Broadly, Marx and Engels categorized the classes into the ‘bourgeoise’ and the ‘proletariat’, wherein, the bourgeoise consisted of capitalists and groups that owned the forces of production and the latter consisted of workers whose labour was hired by the bourgeoise.
In essence, Marx believed that the existing class struggle would eventually lead to the galvanization and consequent dictatorship of the proletariat, following which society as we know it would become classless.
Soviet or Russian Marxism: Contribution of Lenin and Trotsky
- A Background
The concrete manifestation of a socialist revolution in Russia was definitely brought in by the influence of Marxist principles and the main figure responsible for enabling it was Vladimir Lenin (1870-1924). Lenin is known to have strongly challenged the strong presence of Kantian philosophy in both German as well as Russian Marxism. (McLellan and Chambre, 2021)
Historically, in most instances (Marcuse, 1969; Bellis, 1979) the onset of Russian Marxism, also known as Soviet Marxism, has been accepted in the ‘dictatorship of the proletariat’ in Western Europe which led to the transition of capitalist society into a socialist one. This is believed to have formed the basis of the socialist revolution in the former U.S.S.R.
Following the events of the October Revolution of 1917, which was a series of ‘anti-tsarist’ or anti-imperialist movements in early 20th century Russia, the emergence of the Bolshevik party, led by Lenin and Leon Trotsky (1879-1940) made a revolution between the classes predicted by Marx and Engels inevitable. Lenin, in essence, having led the Revolution, stressed the need to uproot the then-prevalent bourgeoise-state model.
In his book titled ‘The State and The Revolution’, Lenin (1917 as cited in Bellis, 1979) stressed that the bourgeoise will be replaced by a state existing such that, it cannot help but completely disintegrate into nothingness, an event attributed to the various emergent changes in social institutions of Russian society. However, the point where Leninism contends with classical Marxism is that, unlike the latter, Leninism stressed on the need to have not just a “workers’ revolution”, but actually a “workers’ and peasants’ revolution”. In essence, the crux of Leninism was actually seen in the advocation of a dominion of the proletariat.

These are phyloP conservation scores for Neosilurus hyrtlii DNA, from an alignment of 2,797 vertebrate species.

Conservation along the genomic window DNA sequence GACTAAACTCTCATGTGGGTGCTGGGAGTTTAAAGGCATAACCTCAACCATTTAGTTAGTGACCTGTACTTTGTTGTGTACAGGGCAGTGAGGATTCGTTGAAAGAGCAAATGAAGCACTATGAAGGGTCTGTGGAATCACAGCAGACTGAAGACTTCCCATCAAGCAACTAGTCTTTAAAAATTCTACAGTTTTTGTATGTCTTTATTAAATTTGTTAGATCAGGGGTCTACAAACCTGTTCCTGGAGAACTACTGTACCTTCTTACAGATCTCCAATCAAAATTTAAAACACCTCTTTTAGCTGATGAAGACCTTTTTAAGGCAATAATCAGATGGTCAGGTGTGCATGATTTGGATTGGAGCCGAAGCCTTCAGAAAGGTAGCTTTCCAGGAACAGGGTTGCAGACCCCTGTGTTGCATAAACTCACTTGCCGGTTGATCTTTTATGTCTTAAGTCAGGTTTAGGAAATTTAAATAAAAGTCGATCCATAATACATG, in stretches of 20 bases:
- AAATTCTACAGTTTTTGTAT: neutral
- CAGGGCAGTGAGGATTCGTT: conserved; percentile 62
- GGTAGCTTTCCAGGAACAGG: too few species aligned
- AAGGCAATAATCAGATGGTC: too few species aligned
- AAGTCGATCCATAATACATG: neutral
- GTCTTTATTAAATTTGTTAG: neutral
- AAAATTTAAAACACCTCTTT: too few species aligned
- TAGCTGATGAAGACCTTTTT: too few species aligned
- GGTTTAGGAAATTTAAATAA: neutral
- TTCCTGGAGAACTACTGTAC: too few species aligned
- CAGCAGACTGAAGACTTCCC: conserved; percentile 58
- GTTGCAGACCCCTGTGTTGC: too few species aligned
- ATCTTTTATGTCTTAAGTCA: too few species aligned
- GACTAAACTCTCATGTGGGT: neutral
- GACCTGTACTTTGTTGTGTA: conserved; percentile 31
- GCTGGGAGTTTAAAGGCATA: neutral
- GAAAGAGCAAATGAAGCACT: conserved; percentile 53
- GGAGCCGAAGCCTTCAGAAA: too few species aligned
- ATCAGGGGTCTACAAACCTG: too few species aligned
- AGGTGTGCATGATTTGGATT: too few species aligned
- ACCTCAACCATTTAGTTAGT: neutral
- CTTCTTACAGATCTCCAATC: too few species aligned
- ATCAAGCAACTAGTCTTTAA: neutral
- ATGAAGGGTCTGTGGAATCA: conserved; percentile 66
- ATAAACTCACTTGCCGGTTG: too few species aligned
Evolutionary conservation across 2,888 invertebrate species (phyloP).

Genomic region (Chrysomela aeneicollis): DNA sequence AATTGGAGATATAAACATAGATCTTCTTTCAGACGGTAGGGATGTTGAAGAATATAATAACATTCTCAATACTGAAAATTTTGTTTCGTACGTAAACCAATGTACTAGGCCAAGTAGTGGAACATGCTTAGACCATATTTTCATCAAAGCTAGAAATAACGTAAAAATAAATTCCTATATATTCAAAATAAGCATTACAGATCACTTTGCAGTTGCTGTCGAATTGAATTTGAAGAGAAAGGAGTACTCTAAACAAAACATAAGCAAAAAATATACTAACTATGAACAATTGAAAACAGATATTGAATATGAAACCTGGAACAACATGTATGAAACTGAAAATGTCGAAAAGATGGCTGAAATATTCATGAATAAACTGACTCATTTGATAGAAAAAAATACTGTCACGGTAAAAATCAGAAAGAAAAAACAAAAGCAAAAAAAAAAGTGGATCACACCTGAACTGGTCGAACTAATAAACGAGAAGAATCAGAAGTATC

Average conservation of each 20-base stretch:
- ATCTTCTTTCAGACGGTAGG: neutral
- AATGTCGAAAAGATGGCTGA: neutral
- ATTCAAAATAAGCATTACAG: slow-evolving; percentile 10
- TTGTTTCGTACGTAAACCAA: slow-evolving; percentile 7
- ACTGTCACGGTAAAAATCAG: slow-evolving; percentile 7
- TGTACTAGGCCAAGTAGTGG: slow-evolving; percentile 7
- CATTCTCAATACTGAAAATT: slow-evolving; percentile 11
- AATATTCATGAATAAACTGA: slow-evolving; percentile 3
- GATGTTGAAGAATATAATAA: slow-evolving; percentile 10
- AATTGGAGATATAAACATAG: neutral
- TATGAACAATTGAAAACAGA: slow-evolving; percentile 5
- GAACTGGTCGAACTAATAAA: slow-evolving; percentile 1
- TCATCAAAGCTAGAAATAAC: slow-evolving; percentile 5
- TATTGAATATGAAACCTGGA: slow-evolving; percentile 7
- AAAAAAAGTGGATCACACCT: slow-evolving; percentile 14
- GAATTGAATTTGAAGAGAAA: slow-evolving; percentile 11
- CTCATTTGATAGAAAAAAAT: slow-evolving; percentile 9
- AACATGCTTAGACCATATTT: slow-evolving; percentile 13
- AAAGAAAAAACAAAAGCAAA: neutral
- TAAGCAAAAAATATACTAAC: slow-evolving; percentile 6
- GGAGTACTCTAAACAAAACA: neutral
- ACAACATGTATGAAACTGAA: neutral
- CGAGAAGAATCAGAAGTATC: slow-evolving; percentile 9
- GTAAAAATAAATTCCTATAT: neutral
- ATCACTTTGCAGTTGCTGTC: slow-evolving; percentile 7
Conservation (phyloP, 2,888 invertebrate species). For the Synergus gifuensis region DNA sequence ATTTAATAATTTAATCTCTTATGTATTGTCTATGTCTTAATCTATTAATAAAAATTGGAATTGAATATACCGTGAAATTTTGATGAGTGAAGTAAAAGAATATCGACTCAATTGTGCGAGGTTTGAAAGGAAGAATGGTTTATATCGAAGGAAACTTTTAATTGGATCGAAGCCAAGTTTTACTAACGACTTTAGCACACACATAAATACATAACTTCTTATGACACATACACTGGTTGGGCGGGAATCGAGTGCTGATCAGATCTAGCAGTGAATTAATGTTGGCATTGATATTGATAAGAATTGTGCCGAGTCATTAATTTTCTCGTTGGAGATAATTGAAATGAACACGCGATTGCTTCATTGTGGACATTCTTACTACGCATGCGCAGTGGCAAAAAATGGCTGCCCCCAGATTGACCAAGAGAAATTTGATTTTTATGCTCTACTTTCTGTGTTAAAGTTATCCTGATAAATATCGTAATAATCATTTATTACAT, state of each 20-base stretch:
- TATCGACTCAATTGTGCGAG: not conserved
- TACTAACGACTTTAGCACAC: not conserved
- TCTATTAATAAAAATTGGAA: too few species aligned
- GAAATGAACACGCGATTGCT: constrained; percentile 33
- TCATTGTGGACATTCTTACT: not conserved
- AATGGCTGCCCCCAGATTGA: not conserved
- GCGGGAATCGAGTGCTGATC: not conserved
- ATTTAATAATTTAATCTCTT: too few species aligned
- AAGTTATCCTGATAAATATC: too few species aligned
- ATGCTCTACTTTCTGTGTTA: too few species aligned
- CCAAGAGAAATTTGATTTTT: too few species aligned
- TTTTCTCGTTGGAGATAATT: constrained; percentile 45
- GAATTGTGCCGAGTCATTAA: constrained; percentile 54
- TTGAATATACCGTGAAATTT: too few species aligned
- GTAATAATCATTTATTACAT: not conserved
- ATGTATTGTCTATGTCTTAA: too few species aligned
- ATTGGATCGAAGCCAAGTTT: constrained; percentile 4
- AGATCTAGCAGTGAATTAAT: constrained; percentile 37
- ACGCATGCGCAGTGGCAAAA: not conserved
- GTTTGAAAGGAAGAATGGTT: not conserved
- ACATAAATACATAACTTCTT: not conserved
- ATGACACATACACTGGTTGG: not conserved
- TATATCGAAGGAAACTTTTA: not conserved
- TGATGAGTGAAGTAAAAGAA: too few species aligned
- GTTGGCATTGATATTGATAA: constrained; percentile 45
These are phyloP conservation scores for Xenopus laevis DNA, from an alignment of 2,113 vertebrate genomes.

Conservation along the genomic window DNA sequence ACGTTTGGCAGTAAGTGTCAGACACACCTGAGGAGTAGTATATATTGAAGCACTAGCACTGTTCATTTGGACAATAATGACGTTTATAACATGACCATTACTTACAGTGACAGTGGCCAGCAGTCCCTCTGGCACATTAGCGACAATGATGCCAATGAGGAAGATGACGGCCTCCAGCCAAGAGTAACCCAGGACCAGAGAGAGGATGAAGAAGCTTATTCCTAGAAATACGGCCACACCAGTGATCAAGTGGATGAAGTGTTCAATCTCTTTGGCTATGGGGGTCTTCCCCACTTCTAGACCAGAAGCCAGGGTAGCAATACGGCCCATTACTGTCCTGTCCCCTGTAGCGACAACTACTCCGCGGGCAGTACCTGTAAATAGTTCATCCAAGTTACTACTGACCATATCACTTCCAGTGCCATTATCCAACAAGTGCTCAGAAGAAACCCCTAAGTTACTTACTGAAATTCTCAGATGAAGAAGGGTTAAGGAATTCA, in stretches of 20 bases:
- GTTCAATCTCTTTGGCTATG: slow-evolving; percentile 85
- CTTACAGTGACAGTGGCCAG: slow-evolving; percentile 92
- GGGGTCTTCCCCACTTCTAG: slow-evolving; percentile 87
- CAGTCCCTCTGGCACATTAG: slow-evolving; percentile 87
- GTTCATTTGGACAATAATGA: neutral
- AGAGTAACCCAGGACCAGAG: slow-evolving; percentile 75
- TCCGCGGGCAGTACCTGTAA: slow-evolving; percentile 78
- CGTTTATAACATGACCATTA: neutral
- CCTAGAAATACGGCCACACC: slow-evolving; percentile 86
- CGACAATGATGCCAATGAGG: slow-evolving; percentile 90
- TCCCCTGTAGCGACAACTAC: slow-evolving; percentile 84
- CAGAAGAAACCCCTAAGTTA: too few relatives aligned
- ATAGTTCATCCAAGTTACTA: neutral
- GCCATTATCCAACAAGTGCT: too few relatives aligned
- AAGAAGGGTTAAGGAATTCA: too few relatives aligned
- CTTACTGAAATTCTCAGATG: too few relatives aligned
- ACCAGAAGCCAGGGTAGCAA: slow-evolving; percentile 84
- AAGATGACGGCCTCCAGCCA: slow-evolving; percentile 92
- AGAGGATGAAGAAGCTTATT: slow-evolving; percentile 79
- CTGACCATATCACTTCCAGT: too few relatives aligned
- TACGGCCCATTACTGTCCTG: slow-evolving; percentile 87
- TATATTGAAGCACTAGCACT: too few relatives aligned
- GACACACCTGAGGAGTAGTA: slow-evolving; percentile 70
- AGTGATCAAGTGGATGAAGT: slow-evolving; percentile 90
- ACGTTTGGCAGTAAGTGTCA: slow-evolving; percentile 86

Following the contribution of Leninism, the second major name that one is to remember in the realm of Soviet Marxism is that of Trotsky. He was a contemporary of Lenin and also the co-architect of the Bolshevik resistance. However, Trotsky rose to greater recognition only after the death of Lenin. The main focus in Trotskyism was actually on the permanence of the revolution of the working class. While initially he was paired with the Bolsheviks, Trotsky left Lenin and developed the Left Opposition, continuing a strong opposition against Joseph Stalin’s regime.
Towards the end of Lenin’s life, Trotsky is known to have been in disagreement with the workings of the Bolshevik, although philosophically, he was more similar to Lenin than Stalin. However, eventually, Trotskyism essentially was concerned with the overthrowing of Stalin, which advocated a totalitarian, ‘socialism in one country’ as propounded by the equally popular Marxism-Leninism ideology. These ideas formed much of the theorisations in the Russian branch of Marxism.
Western Marxism: Class consciousness and hegemony
Western Marxism was a faction of Marxist theory that developed after the events of the October Revolution in Russia around the period of Lenin’s rise to power. By this time, that is, at the transience of 19th century to the 20th century, the main aim of most socialist theorists was to reimagine Marxism in a newer light. This effort was primarily realised in the works of two important thinkers of the time namely Georg Lukács, a Hungarian philosopher, whose ideas are depicted in his 1923 text titled, ‘History and Class Consciousness’ and also in the works of Antonio Gramsci, an Italian political theorist, whose ideas are recorded in his ‘Prison Notebooks’ (1929-35).